Did Covid first emerge at the Wuhan Institute of Virology?

The net around the Wuhan Institute of Virology continues to tighten. A letter from Lawrence Tabak, principal deputy director of the National Institutes of Health (NIH) in the United States, has shed more light on the grant which the institute made to the EcoHealth Alliance for work at the Wuhan Institute.  One of the experiments, it reveals, involved testing to see whether the spike protein of a naturally-occurring coronavirus found in the bat population was capable of attaching itself to a human receptor, via experiments with mice engineered with a human gene. The experiment amounted to ‘gain of function’ research (something the NIH has denied) – modifying viruses so that they

How China tried to suppress the lab leak investigation

The lead figure in the World Health Organisation’s work on the origins of Covid-19 has given a remarkable interview to Danish TV. Peter Ben Embarek has revealed just how much political pressure the investigation came under and made clear that he thinks the lab leak hypothesis should not, pace the official report, be dismissed as extremely unlikely. Embarek told TV2 ‘Until 48 hours before we finished the whole mission, we still had no agreement that we would talk about the laboratory part in the report, so there was a discussion right up to the end about whether to include it or not.’ He said that, ‘initially, they [the Chinese] didn’t

A volte face over what caused the pandemic needs explaining

Sir Jeremy Farrar, the head of the Wellcome Trust, writes that ‘the last year has been an eye-opener for me. I thought, probably like most people, that the world works through official or formal channels, but much of it operates through private phone calls or messaging apps’. Hence his book, written with the journalist Anjana Ahuja, is a gossipy, sometimes angry, fast-paced tale, which quotes frequently from his own messages sent to other important people. No holds are barred or formal channels kept to. It is therefore a fascinating and valuable account from somebody who was close to the action, as a member of the famous Sage, and one who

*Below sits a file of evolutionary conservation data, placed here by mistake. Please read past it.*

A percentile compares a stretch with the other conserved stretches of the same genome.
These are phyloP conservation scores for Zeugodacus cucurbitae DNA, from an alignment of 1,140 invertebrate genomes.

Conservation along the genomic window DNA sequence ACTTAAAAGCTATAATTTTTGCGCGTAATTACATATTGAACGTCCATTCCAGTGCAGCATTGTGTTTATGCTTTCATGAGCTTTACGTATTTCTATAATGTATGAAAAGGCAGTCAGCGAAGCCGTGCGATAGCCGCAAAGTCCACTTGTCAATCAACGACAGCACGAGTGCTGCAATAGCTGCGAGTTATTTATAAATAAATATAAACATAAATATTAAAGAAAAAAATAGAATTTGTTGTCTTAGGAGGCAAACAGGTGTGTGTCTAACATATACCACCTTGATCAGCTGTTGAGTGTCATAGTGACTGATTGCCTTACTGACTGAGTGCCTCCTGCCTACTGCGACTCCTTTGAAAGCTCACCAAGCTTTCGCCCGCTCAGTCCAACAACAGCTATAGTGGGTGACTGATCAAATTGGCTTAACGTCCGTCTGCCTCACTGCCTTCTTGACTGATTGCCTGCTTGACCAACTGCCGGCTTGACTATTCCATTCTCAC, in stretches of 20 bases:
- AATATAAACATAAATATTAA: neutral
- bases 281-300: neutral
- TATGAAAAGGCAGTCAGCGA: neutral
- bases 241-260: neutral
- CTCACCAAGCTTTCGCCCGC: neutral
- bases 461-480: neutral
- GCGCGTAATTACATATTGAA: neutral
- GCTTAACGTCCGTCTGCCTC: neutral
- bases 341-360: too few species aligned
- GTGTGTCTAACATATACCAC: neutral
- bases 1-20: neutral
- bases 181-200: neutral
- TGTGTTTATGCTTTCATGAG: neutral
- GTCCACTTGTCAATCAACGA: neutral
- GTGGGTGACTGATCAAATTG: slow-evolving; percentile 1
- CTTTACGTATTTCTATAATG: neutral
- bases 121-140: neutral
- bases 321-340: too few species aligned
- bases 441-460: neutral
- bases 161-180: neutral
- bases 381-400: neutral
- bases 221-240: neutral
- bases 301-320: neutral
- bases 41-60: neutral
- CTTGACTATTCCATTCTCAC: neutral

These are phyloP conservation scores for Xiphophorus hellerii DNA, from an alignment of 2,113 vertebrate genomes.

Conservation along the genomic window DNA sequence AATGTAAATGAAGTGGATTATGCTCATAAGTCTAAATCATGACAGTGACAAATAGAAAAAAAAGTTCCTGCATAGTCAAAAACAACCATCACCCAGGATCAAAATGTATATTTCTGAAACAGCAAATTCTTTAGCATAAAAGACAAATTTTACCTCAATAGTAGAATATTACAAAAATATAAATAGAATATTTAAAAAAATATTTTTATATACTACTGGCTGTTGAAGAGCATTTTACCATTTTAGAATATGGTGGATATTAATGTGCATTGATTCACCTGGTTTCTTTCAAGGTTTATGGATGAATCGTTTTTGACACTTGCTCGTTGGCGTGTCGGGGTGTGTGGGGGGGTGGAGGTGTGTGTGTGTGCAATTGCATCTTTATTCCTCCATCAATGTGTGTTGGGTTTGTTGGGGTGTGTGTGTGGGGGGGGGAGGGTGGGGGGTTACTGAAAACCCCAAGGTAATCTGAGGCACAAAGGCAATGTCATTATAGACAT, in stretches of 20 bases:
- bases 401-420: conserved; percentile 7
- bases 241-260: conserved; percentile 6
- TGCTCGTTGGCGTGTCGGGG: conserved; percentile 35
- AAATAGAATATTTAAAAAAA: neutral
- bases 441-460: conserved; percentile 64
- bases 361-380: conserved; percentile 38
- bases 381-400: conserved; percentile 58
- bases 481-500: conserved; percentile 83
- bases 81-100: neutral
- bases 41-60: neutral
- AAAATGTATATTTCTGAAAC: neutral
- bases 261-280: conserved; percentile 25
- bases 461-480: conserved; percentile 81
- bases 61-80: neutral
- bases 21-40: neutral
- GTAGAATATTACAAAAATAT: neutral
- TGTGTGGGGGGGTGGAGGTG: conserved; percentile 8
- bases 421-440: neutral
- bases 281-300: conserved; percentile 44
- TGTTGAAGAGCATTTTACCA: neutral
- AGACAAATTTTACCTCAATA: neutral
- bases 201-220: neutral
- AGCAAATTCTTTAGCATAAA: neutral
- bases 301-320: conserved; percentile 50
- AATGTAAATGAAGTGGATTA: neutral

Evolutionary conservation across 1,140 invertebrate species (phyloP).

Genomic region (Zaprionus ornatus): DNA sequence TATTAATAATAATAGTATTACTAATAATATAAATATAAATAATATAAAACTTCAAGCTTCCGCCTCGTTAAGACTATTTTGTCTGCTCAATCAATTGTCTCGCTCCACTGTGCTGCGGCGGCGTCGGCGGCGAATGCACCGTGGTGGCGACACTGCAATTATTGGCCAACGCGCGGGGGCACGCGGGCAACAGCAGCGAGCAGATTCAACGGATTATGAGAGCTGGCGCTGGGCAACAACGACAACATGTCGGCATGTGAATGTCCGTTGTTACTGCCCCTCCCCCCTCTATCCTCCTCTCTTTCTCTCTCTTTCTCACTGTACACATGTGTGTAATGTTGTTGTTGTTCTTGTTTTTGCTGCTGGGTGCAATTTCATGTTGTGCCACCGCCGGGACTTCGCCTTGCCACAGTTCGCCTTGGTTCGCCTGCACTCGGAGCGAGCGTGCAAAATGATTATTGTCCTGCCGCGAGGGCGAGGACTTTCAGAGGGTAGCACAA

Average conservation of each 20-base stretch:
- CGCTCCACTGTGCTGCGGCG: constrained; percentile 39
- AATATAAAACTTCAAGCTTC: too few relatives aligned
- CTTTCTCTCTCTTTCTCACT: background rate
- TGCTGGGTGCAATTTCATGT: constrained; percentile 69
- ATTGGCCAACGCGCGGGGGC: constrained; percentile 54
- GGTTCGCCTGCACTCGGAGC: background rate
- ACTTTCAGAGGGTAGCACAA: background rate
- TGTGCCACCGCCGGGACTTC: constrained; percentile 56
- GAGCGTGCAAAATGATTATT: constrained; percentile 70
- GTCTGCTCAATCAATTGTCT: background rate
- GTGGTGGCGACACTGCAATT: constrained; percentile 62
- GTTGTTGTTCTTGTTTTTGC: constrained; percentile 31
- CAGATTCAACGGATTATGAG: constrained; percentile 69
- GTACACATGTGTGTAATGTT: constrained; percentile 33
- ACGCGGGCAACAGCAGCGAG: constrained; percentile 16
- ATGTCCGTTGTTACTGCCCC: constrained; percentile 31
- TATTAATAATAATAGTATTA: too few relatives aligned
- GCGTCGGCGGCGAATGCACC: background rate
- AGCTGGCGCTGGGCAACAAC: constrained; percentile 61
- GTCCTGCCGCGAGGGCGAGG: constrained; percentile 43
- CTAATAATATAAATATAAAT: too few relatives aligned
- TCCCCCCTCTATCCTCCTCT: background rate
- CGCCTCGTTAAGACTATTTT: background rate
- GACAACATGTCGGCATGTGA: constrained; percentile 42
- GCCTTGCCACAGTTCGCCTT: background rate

WHO knows? We still can’t be sure of Covid’s origins

Could Covid-19 have originated from a Chinese lab accident? When the virus was first identified, many pointed out that it was close to the Wuhan Institute of Virology. It sounded like a conspiracy theory. But it’s all too plausible. And there are questions that the long-awaited report by the World Health Organisation leaves unanswered. Only after the pandemic started did Professor Shi Zhengli, director of the Center for Emerging Infectious Diseases at the Wuhan Institute of Virology, notice that a close viral relative to Covid-19 had been found in a mineshaft years before. There was an apparent pneumonia outbreak nine years ago at a copper mine in Mojiang, around 1,000

Has China really beaten Covid?

It has to be seen to be believed: a pool party attended by thousands, with the young bodies packed so tightly that you could barely see the water. There was a DJ, neon lights and outlandish acrobatics from performers on water jetpacks. The scenes, captured on video and sent around the world, were all the more extraordinary because the party was in Wuhan. It wasn’t long ago that the same people were locked down in their millions. They were not even allowed to go outside for exercise. The only people you would see on the streets were the kuaidi xiaoge (‘delivery bros’), gig economy workers who dropped off groceries, medicines